I have the pleasure to share a guest blog from Tyler Brown. Tyler is a T1. He is leading a very full life and accomplishing amazing things at his young age. He is an inspiration to others. He sets a great example that shows children and college-aged kids how they can strive for demanding careers, be a family man and take control of their diabetes. I hope to share updates from Tyler on a regular basis. Here is his introduction and diagnosis.
I didn’t know what was going on. I just knew one day I was happy and seemingly healthy and the next day I was in the hospital. I didn’t understand what diabetes meant or how it would change my life. As a five year old, all I knew was what I saw around me—my mother would cry a lot, the doctors would talk to me about shots and blood sugar and other things that meant nothing to me, and family members would look at me with a face of veiled pity. As I went to school, I did not realize that there was anything different about me, I simply had to take more trips to the nurse’s office than other kids. Even as I got older, I did not realize the gravity of my diagnosis—the repercussions of poor control, the way that this one diagnosis can complicate almost every other area of life, and the fact that this would likely be a lifelong struggle. In many ways, I had to grow into my diabetes, to learn the very real consequences of diabetes while not letting those consequences hold me back from the rest of life. I had to go through fits of anger and pits of depression as diabetes became ever more tangible in my everyday life. I’ve had to accept that a cure may never come. And most importantly, I have had to learn that diabetes does not have to be what limits or defines me in life.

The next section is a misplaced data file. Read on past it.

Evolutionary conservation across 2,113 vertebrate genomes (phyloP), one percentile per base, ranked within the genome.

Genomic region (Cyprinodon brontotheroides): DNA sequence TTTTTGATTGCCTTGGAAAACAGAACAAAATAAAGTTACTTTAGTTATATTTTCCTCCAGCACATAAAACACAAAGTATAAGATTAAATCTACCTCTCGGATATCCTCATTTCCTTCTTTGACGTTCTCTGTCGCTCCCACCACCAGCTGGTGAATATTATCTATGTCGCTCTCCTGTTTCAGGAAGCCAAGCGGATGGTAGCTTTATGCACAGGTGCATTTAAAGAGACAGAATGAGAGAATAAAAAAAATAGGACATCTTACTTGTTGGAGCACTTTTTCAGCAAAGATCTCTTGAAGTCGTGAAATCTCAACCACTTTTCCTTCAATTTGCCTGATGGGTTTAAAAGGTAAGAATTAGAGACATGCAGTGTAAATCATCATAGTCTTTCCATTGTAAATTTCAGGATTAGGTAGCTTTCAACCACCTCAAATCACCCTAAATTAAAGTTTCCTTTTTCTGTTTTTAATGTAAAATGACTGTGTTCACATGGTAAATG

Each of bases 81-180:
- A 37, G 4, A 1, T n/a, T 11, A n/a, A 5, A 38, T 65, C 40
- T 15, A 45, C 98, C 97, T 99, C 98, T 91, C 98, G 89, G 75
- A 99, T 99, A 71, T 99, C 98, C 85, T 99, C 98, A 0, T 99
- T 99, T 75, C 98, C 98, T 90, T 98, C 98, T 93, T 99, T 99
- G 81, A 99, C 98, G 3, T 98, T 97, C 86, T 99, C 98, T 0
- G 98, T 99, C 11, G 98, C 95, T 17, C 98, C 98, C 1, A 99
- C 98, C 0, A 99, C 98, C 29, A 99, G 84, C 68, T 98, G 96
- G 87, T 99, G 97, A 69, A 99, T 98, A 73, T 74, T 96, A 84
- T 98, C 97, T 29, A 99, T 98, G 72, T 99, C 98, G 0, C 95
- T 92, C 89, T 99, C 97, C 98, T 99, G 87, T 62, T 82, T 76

I was diagnosed seventeen years ago this month. In many ways, I still feel as though I’m stumbling through the new obstacles of life trying to learn how to maintain normalcy with type 1 diabetes. Yet in a lot of ways, I have learned and grown because of this disease. I am an aspiring doctor working in a hospital where I am often able to see how diabetes allows me to be a more effective and compassionate healthcare provider. I am a husband who is learning how taking care of my disease affects my wife as well as myself. And I am a pre-medicine student learning to balance the rigors of school while also managing my disease. In short, I am like so many other diabetics—learning how to control diabetes while not letting diabetes control me . It is my desire here to share my journey, the things I have learned, and the struggles that I am still learning from.